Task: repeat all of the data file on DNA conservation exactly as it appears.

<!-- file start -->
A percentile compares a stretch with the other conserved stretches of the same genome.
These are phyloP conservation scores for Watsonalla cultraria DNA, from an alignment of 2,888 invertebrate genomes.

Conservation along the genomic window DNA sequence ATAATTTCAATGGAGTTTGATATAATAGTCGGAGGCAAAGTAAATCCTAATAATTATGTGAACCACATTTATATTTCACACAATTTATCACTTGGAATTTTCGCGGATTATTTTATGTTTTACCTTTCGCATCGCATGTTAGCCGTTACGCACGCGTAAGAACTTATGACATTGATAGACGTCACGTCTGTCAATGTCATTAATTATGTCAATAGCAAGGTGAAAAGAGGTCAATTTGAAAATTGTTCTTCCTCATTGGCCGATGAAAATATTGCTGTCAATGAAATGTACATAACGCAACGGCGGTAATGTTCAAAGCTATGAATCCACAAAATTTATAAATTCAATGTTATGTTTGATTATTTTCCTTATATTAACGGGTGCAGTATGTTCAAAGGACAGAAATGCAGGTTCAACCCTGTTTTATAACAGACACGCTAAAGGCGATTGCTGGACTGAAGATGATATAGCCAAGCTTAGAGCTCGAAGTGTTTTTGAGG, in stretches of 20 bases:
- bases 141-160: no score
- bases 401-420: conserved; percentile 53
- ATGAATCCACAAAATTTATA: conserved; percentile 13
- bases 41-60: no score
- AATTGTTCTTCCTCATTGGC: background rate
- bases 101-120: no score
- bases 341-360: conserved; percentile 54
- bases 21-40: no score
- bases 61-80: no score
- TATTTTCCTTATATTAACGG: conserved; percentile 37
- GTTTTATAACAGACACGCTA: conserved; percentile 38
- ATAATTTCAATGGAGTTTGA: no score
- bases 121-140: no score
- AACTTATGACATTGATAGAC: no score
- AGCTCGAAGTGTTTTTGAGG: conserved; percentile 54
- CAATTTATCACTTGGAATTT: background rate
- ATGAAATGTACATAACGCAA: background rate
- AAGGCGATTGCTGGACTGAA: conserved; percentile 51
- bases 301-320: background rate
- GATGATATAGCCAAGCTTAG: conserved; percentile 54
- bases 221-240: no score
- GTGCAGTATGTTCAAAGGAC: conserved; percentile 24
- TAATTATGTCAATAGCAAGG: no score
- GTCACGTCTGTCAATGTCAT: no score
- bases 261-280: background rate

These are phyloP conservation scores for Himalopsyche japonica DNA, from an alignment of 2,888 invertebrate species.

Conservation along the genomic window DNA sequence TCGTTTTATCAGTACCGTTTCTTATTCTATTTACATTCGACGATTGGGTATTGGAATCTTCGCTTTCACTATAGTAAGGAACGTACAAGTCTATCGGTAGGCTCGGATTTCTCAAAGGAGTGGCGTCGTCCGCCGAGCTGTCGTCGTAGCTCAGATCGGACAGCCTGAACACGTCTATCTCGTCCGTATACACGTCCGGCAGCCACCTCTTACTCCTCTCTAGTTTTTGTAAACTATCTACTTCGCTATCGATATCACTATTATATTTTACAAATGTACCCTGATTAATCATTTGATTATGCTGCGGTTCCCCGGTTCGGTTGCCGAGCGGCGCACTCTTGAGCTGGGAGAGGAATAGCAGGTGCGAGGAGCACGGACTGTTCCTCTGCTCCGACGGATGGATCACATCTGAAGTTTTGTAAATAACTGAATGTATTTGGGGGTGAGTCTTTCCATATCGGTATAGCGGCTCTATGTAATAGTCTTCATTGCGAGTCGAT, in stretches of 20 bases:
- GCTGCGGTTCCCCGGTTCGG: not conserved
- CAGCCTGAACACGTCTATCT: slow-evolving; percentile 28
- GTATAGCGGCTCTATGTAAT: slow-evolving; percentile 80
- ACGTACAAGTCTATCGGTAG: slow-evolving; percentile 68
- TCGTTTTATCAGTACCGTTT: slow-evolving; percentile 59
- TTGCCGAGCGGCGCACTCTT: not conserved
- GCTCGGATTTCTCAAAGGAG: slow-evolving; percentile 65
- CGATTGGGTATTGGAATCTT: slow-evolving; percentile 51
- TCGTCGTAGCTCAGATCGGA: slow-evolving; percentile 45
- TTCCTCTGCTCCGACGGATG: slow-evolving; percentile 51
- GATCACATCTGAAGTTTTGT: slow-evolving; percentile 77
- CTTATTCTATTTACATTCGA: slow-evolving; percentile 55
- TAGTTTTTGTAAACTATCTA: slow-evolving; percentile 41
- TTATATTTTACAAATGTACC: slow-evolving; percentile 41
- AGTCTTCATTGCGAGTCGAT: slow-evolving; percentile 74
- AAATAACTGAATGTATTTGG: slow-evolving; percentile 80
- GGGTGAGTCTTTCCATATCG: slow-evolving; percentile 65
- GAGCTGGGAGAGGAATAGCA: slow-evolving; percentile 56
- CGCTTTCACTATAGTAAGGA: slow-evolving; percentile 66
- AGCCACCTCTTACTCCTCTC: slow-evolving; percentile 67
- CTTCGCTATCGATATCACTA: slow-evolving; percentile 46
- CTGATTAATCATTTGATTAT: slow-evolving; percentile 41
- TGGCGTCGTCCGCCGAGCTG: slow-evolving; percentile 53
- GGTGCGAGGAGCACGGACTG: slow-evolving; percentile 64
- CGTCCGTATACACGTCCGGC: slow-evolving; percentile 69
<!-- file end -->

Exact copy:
A percentile compares a stretch with the other conserved stretches of the same genome.
These are phyloP conservation scores for Watsonalla cultraria DNA, from an alignment of 2,888 invertebrate genomes.

Conservation along the genomic window DNA sequence ATAATTTCAATGGAGTTTGATATAATAGTCGGAGGCAAAGTAAATCCTAATAATTATGTGAACCACATTTATATTTCACACAATTTATCACTTGGAATTTTCGCGGATTATTTTATGTTTTACCTTTCGCATCGCATGTTAGCCGTTACGCACGCGTAAGAACTTATGACATTGATAGACGTCACGTCTGTCAATGTCATTAATTATGTCAATAGCAAGGTGAAAAGAGGTCAATTTGAAAATTGTTCTTCCTCATTGGCCGATGAAAATATTGCTGTCAATGAAATGTACATAACGCAACGGCGGTAATGTTCAAAGCTATGAATCCACAAAATTTATAAATTCAATGTTATGTTTGATTATTTTCCTTATATTAACGGGTGCAGTATGTTCAAAGGACAGAAATGCAGGTTCAACCCTGTTTTATAACAGACACGCTAAAGGCGATTGCTGGACTGAAGATGATATAGCCAAGCTTAGAGCTCGAAGTGTTTTTGAGG, in stretches of 20 bases:
- bases 141-160: no score
- bases 401-420: conserved; percentile 53
- ATGAATCCACAAAATTTATA: conserved; percentile 13
- bases 41-60: no score
- AATTGTTCTTCCTCATTGGC: background rate
- bases 101-120: no score
- bases 341-360: conserved; percentile 54
- bases 21-40: no score
- bases 61-80: no score
- TATTTTCCTTATATTAACGG: conserved; percentile 37
- GTTTTATAACAGACACGCTA: conserved; percentile 38
- ATAATTTCAATGGAGTTTGA: no score
- bases 121-140: no score
- AACTTATGACATTGATAGAC: no score
- AGCTCGAAGTGTTTTTGAGG: conserved; percentile 54
- CAATTTATCACTTGGAATTT: background rate
- ATGAAATGTACATAACGCAA: background rate
- AAGGCGATTGCTGGACTGAA: conserved; percentile 51
- bases 301-320: background rate
- GATGATATAGCCAAGCTTAG: conserved; percentile 54
- bases 221-240: no score
- GTGCAGTATGTTCAAAGGAC: conserved; percentile 24
- TAATTATGTCAATAGCAAGG: no score
- GTCACGTCTGTCAATGTCAT: no score
- bases 261-280: background rate

These are phyloP conservation scores for Himalopsyche japonica DNA, from an alignment of 2,888 invertebrate species.

Conservation along the genomic window DNA sequence TCGTTTTATCAGTACCGTTTCTTATTCTATTTACATTCGACGATTGGGTATTGGAATCTTCGCTTTCACTATAGTAAGGAACGTACAAGTCTATCGGTAGGCTCGGATTTCTCAAAGGAGTGGCGTCGTCCGCCGAGCTGTCGTCGTAGCTCAGATCGGACAGCCTGAACACGTCTATCTCGTCCGTATACACGTCCGGCAGCCACCTCTTACTCCTCTCTAGTTTTTGTAAACTATCTACTTCGCTATCGATATCACTATTATATTTTACAAATGTACCCTGATTAATCATTTGATTATGCTGCGGTTCCCCGGTTCGGTTGCCGAGCGGCGCACTCTTGAGCTGGGAGAGGAATAGCAGGTGCGAGGAGCACGGACTGTTCCTCTGCTCCGACGGATGGATCACATCTGAAGTTTTGTAAATAACTGAATGTATTTGGGGGTGAGTCTTTCCATATCGGTATAGCGGCTCTATGTAATAGTCTTCATTGCGAGTCGAT, in stretches of 20 bases:
- GCTGCGGTTCCCCGGTTCGG: not conserved
- CAGCCTGAACACGTCTATCT: slow-evolving; percentile 28
- GTATAGCGGCTCTATGTAAT: slow-evolving; percentile 80
- ACGTACAAGTCTATCGGTAG: slow-evolving; percentile 68
- TCGTTTTATCAGTACCGTTT: slow-evolving; percentile 59
- TTGCCGAGCGGCGCACTCTT: not conserved
- GCTCGGATTTCTCAAAGGAG: slow-evolving; percentile 65
- CGATTGGGTATTGGAATCTT: slow-evolving; percentile 51
- TCGTCGTAGCTCAGATCGGA: slow-evolving; percentile 45
- TTCCTCTGCTCCGACGGATG: slow-evolving; percentile 51
- GATCACATCTGAAGTTTTGT: slow-evolving; percentile 77
- CTTATTCTATTTACATTCGA: slow-evolving; percentile 55
- TAGTTTTTGTAAACTATCTA: slow-evolving; percentile 41
- TTATATTTTACAAATGTACC: slow-evolving; percentile 41
- AGTCTTCATTGCGAGTCGAT: slow-evolving; percentile 74
- AAATAACTGAATGTATTTGG: slow-evolving; percentile 80
- GGGTGAGTCTTTCCATATCG: slow-evolving; percentile 65
- GAGCTGGGAGAGGAATAGCA: slow-evolving; percentile 56
- CGCTTTCACTATAGTAAGGA: slow-evolving; percentile 66
- AGCCACCTCTTACTCCTCTC: slow-evolving; percentile 67
- CTTCGCTATCGATATCACTA: slow-evolving; percentile 46
- CTGATTAATCATTTGATTAT: slow-evolving; percentile 41
- TGGCGTCGTCCGCCGAGCTG: slow-evolving; percentile 53
- GGTGCGAGGAGCACGGACTG: slow-evolving; percentile 64
- CGTCCGTATACACGTCCGGC: slow-evolving; percentile 69